Generally when we are missing the relationship, we are focused only on the good parts. When we let go of someone, we have to let go of all of them. Think of it like a circle. So bring in the other half, the reasons you are not together. It wasn’t perfect. No matter what you might be thinking, if the relationship ended something wasn’t working, so bring that into your awareness.
When you are super angry with the other person and are focusing only on the bad, it will help you to bring in the good half. If not, using anger to help you move on is not really moving on, it’s only an attempt at letting go of the bad. Eventually this will come back to bite you in the form of unresolved bitterness and resentment…you’ll still be dragging that dead corpse with you. Letting go of the whole relationship will help. Take time to remember what was good in the relationship.
Now put the two halves together and visualize yourself letting it all go. Every time you are sad or angry, go through this process. The more you do it, the easier it will get over time. This is a grieving process. You are grieving the death of a connection and dreams. Be patient and gentle with yourself as you let go of the entire person and relationship.

Getting Your Needs Met Part 2: What Are Needs?

OK, I know it’s been a few weeks since my last post…I’m one of those people who has big dreams, limited follow through and poor organization…but that’s for another post. Back to needs!
I think the best place to start with the topic of needs would be: What are they? Some may say all we need is air, water, food and shelter. If we are merely talking about physical survival that is true. It starts to get a bit more complicated as we look at the deeper layers of what it means to be human. Research has shown that emotional and physical connection with others are as important to surviving and thriving as the basic life sustaining ingredients of air, water, food and shelter. So now the list of needs may read: air, water, food, shelter, emotional connection and physical connection with other human beings. The additions raise some questions. What kind of emotional and physical connection with human beings is necessary for survival? Prisoners in concentration camps had physical and emotional connections with human beings which resulted in death. No, those don’t count. We need certain kinds of connection with others. Connections that breathe life, hope, and healing into us. What does that look like for you?  Just as each of us is unique, so are our needs.  There may be some similarities from person to person, but there is not a one-size-fits-all when it comes to needs.  What works for one person may not work for another.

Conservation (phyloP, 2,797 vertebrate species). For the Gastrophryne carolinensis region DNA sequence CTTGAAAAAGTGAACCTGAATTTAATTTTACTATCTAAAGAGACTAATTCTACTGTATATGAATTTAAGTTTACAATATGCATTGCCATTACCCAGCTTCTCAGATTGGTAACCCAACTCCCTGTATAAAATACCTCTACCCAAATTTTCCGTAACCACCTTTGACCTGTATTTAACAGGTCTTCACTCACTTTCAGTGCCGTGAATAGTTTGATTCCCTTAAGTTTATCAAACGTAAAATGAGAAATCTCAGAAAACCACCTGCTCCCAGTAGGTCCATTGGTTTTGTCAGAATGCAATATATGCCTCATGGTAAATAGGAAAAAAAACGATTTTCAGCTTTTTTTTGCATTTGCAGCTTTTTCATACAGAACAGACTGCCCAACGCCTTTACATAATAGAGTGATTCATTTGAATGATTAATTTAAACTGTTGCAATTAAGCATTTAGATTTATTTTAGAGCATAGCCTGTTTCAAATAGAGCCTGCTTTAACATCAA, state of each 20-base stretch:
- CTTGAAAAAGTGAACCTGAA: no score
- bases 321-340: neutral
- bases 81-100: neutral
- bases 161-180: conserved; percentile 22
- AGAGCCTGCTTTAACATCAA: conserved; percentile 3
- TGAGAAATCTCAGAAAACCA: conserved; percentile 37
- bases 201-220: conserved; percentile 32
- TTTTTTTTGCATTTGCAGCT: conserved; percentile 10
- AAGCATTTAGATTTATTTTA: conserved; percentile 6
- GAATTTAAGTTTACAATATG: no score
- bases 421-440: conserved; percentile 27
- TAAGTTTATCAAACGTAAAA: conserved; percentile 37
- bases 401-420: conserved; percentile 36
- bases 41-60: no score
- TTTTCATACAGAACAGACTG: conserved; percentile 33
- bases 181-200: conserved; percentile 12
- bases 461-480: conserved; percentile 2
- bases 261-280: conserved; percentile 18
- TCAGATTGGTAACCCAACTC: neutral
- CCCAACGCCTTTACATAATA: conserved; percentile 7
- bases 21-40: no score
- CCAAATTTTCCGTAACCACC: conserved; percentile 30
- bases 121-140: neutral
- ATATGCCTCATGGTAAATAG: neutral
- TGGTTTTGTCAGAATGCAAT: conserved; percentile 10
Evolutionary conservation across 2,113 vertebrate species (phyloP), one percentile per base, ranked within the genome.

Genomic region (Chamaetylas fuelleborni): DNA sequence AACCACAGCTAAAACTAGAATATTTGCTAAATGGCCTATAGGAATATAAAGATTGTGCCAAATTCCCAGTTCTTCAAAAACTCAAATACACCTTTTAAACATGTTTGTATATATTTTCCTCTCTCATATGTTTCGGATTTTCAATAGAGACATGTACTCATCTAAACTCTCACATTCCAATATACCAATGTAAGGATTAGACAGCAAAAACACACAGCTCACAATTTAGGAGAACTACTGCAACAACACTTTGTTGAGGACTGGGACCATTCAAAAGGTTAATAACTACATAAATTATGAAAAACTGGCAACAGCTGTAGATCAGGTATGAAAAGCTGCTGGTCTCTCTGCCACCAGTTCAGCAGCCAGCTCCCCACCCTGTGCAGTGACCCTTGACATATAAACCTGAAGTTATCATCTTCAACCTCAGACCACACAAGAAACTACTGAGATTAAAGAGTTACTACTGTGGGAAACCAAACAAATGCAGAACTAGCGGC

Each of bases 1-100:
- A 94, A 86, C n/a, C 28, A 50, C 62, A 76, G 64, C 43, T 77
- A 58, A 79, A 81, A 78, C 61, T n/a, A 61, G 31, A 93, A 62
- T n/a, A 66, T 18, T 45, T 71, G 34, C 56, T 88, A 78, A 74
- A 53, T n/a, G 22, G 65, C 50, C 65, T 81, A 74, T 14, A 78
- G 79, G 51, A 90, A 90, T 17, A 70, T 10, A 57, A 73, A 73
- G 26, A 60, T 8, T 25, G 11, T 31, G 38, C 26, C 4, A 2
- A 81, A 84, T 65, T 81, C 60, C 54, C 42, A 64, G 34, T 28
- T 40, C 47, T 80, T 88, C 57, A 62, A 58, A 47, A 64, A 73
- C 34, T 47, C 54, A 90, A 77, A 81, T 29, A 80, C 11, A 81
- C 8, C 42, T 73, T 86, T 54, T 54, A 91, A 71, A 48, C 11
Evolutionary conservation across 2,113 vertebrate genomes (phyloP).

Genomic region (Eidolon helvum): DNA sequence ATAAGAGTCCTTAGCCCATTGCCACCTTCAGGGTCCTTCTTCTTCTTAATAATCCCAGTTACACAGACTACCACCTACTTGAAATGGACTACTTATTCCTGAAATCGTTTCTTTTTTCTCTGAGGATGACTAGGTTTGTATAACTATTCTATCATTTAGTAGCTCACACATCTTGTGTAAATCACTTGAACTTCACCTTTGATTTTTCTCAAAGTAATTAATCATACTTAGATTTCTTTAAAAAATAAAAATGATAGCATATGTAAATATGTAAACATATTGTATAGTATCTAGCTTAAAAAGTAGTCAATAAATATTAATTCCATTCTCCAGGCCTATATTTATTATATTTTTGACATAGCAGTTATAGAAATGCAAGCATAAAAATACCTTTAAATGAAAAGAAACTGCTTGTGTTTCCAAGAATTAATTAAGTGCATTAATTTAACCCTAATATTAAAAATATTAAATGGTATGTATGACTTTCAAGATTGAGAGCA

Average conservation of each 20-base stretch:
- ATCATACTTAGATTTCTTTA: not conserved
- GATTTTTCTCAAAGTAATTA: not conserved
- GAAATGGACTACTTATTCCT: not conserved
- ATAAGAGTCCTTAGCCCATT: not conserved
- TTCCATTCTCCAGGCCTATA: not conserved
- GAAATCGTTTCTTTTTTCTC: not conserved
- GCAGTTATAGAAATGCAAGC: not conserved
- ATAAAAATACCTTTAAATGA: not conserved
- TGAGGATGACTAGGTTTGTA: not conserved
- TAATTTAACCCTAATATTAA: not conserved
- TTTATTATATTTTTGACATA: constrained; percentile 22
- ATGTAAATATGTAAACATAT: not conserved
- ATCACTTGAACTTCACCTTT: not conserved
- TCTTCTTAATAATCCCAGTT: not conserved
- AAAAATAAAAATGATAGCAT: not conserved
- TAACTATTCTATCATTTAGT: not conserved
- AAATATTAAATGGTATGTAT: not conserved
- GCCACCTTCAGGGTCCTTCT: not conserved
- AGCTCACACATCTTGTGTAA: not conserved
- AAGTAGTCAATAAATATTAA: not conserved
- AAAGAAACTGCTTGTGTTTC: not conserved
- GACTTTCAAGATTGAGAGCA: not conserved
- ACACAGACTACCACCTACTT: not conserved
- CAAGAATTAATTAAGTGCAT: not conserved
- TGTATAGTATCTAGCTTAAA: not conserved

I want to create a bridge here between needs based on mere survival to needs that enhance the quality of our lives and relationships.  The latter are the type of needs we will focus on for the remainder of this series of blogs on needs.  First we’ve established basic needs for survival.  Now we will look at how those needs manifest themselves in our relationships.  Although we can survive without some of our relational needs being met, we are not truly thriving or reaching our full potential.  I can live without touch in my marriage, but the quality of my connection with my husband plummets when a hug, handhold or some sort of body to body contact are non-existent.  There is something about this type of non-sexual physical connection through touch that increases the intimacy in our relationship.  On the opposite side, one of my daughters does not enjoy very much physical contact.  Hugs are seldom given or received.  She needs me to sit and connect with her verbally.  She wants me to listen to her, to interact with her through conversation.  That is how she experiences an increase in intimacy with people.
Mmmm…I’m hearing something about my use of intimacy.  I’m not using it with any sexual reference.  Intimacy in this case refers to deeply knowing and connecting with another person.  It’s the space in relationships where we let our guard down.  I feel safe with the other person and allow her in to the secret, well protected parts of my heart.  Because she is safe, I allow myself to be fully exposed in the relationship.  Typically this type of connection is two-way.
Now to you.  What are your needs in relationships?  What elements are necessary for you to connect and feel connected to another person?  Is it touch, verbal connection, spending time together?  There are many needs, not just the few I’ve pointed out.  Each of us also has more than one need in relationships. We’ll delve into our individual needs more in the next part but for now, begin to simmer in understanding what your needs are.

Looking At Our Debris

I just read a post from a friend.  In her story, neglect from a parent was disguised and excused away by “service to God.”  It’s interesting how we can find ways to justify or excuse away our choices that ultimately result in pain for those  around us.  One of the greatest gifts of humanity is the ability to make amends.  We are able to look at our lives, to take stock of what we have done, and make mid or post-course corrections.   We can go back to those we have hurt, own our part in it, and apologize.  By doing so we free ourselves from the bondage of our missteps.  We also open up the possibility of experiencing a healthier relationship with those we have hurt, if they are open to working on that with us.  Debris is that which is left in our wake as we pass through our life.  The debris is a gift that we can openly examine and use to change the direction of our lives.